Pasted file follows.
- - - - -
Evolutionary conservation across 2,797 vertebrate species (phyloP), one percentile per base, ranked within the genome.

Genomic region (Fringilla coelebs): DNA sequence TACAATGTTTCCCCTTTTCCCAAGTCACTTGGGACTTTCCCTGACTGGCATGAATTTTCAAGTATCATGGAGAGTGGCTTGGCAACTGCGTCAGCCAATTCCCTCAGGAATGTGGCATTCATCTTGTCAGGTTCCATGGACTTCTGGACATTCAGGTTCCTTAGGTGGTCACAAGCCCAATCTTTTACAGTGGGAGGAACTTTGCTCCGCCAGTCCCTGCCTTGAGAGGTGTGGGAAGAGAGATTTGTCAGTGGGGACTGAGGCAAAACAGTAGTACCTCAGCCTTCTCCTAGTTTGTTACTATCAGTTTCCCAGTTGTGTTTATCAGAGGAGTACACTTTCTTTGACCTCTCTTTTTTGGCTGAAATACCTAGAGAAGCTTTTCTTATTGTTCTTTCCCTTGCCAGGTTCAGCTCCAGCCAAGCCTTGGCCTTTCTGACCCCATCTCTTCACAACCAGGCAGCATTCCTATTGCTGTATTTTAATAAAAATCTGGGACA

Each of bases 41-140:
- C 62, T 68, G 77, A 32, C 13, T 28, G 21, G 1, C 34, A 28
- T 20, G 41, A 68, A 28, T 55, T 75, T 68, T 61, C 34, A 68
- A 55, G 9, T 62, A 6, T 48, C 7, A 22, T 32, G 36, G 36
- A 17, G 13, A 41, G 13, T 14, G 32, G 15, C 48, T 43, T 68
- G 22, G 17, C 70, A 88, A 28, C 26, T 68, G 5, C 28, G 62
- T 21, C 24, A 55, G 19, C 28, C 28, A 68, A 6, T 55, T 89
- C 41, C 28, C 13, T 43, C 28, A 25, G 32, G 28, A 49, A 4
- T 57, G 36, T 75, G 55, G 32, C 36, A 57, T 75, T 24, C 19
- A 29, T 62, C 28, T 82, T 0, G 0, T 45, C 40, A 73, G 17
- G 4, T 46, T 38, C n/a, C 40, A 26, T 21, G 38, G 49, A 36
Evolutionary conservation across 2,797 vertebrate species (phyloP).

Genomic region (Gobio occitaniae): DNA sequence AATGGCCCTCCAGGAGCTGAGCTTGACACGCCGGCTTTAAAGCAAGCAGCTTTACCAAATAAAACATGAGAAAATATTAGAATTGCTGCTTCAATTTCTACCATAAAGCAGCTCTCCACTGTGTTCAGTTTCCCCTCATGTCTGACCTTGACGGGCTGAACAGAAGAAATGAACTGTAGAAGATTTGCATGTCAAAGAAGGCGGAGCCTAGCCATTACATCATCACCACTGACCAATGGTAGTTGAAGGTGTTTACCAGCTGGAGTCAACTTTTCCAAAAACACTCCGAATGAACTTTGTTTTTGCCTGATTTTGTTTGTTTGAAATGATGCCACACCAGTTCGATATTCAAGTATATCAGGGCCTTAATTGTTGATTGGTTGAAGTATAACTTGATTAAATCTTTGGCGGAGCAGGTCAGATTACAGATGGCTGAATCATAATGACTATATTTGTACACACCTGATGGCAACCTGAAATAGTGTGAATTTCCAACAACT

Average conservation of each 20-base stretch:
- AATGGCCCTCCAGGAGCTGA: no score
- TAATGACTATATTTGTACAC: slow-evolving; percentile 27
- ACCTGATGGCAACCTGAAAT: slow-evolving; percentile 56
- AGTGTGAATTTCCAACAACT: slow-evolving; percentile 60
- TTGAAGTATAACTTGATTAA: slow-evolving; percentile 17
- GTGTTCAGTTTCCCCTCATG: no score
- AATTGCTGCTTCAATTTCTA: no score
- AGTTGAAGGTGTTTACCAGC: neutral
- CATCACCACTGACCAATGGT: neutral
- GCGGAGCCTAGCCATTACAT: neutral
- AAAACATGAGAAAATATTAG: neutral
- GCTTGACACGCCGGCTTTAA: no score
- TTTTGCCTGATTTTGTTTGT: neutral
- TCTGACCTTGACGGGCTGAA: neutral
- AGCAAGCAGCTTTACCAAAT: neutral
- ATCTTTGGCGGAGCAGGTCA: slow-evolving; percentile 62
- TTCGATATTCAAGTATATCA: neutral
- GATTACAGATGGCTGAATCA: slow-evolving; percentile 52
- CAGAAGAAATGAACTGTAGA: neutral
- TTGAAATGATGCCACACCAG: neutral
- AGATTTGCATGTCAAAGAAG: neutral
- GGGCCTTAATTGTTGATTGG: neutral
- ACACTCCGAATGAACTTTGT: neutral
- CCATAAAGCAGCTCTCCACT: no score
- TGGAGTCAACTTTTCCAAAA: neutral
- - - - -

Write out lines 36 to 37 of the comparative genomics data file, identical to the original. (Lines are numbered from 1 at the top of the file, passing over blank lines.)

- TTGAAATGATGCCACACCAG: neutral
- AGATTTGCATGTCAAAGAAG: neutral